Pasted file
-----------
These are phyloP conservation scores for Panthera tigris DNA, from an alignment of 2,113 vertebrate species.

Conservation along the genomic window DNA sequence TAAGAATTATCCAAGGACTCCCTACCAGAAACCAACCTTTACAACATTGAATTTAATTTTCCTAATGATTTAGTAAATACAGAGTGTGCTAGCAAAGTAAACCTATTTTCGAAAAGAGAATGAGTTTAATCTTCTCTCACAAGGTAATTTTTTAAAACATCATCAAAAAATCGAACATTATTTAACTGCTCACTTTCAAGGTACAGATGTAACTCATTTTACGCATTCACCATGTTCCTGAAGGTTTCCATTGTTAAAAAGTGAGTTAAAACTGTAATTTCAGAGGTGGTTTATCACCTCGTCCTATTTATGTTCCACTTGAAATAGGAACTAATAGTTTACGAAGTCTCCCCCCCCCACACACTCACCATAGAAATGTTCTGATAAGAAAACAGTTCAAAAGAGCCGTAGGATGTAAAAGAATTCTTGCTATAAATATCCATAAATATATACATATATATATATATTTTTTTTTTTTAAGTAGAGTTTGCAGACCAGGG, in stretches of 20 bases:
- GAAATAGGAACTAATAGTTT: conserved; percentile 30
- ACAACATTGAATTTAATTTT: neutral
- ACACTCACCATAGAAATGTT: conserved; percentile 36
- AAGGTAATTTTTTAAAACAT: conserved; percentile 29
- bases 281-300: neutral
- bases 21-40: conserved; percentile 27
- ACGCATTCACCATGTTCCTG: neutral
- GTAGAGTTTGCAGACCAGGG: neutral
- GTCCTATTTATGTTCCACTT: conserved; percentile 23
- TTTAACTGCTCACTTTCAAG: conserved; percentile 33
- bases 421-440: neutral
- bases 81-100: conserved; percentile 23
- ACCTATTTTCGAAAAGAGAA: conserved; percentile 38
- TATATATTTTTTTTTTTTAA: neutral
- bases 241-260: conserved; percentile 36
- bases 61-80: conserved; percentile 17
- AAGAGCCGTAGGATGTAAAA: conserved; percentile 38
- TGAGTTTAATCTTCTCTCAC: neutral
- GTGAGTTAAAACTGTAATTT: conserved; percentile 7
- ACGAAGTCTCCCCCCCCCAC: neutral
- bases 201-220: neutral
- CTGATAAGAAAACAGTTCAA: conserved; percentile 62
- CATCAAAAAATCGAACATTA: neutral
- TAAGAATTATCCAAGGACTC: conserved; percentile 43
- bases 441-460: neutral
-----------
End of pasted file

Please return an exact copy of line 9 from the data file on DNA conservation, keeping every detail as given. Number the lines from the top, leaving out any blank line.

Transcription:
- ACGCATTCACCATGTTCCTG: neutral